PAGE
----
One of the categories of antiques that has the most relevance to people is china (or pottery). There’s a good chance that, even if you don’t collect antiques, you might have wondered what those marks meant on the back of the plate or the bottom of the vase you own. You might even have wondered if it was worth anything.
For the more than 20 years that I have been involved with antiques, first by selling them in my shop, and now by doing appraisals, I have come across a lot of utilitarian pottery. There isn’t a farm auction or antique show that doesn’t have several examples. I have come to appreciate their simple lines and modest beauty.
You know the kind I mean. Our grandmothers made pickles or sauerkraut in large earthenware crocks. My own mother made dandelion wine and potato champagne in her large crocks – I kid you not! Both were disgusting. Ugh!
My favorite piece is the bean pot. I love bright red ones but the brown ones are more commonly available. It’s easy to imagine these large pots having pride of place in the center of a farmhouse table surrounded by people with hearty appetites.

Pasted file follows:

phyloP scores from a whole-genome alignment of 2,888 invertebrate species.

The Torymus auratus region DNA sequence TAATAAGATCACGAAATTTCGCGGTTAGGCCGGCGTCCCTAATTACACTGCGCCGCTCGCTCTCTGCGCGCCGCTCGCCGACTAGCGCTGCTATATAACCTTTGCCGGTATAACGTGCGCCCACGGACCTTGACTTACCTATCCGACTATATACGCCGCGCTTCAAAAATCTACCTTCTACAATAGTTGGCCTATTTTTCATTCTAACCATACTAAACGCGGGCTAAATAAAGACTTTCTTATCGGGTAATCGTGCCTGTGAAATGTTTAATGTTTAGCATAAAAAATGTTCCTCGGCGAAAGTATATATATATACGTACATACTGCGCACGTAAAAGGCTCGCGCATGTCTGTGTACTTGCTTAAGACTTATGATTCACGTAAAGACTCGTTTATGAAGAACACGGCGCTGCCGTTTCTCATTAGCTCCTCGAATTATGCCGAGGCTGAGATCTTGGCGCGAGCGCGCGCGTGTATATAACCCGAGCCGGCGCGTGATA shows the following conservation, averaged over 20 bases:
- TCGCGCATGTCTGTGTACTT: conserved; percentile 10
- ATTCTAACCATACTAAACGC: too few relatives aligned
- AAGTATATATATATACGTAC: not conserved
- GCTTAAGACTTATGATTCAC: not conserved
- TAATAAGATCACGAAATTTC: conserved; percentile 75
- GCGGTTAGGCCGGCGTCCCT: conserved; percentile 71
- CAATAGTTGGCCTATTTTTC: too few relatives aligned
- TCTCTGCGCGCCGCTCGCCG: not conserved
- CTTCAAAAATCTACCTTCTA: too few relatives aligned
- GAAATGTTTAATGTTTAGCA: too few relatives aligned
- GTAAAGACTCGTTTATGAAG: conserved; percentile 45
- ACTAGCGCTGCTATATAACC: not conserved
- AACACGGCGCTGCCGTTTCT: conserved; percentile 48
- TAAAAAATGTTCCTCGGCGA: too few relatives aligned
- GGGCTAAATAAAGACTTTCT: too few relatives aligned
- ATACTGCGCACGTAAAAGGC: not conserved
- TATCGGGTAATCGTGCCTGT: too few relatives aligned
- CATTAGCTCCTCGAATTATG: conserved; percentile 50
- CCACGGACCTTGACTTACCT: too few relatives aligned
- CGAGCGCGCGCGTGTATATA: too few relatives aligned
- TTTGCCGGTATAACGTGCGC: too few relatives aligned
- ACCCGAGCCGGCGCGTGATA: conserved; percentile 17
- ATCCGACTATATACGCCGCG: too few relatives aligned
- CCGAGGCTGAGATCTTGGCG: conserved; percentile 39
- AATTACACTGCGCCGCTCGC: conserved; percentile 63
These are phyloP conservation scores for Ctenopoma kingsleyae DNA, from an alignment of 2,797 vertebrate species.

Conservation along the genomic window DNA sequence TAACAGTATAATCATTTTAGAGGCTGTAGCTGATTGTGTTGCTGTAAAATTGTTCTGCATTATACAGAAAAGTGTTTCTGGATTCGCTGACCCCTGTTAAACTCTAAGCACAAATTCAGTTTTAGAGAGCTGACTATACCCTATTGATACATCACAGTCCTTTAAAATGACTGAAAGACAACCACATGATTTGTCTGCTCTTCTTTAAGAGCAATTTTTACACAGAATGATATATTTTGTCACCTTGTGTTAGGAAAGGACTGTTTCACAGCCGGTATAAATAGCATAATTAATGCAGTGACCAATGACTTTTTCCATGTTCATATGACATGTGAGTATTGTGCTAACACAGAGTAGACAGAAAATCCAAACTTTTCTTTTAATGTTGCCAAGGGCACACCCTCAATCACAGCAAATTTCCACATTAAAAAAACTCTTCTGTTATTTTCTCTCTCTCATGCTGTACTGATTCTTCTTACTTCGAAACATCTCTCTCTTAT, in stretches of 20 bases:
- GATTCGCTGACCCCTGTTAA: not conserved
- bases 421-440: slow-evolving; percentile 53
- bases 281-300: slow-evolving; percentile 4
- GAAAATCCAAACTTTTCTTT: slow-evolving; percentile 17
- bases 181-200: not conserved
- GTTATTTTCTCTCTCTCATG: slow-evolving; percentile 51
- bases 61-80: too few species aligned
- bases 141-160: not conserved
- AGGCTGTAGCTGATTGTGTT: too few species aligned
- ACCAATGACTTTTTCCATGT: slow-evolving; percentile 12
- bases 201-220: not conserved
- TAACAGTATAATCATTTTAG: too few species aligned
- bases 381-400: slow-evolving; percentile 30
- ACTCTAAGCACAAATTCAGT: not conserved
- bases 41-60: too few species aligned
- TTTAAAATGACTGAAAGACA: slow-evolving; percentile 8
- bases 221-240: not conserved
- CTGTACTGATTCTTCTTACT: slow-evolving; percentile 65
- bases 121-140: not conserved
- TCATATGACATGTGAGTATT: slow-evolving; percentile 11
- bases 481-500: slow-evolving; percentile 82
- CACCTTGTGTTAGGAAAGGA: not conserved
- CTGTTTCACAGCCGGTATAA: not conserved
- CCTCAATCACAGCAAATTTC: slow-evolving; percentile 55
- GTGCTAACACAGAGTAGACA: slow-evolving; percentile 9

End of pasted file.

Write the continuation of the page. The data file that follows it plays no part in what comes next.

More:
In Alberta, the company that is best known for producing these wares is Medalta Potteries. I was telling my Antiques 101 class about Medalta Pottery and one of the participants googled Medalta as I spoke. She shared the information she came across with the rest of the class.
According to the Medalta site: “In 1928, during an interview with Maclean’s Magazine, he (MEDALTA Manager Charles Pratt) promised that if a piece of Medalta pottery or stoneware wore out before 3,000 years had passed, it could be returned for a refund of the original purchase price.”
You have to admit that it takes a pretty confident business person to make that kind of statement, and Pratt had no way of knowing that the refund of the original purchase price might not even buy a quart of milk a scant 87 years later.
You can tour the historic Medalta Pottery in Medicine Hat. I was there a few years back and found it extremely fascinating. I’m sure you’ll sleep easier tonight knowing that, if you own any Medalta, that you have until 5012 before your warranty runs out.
Visit their web site at Medalta Potteries.
2 thoughts on “Who’s Crazy enough to offer a 3,000 year warranty on their product?”
I love these and that bean pot is a beauty. I have a few and use them for various purposes, but I even just like looking at them and having them around.
I think what I love is their simple style – beauty in shapes.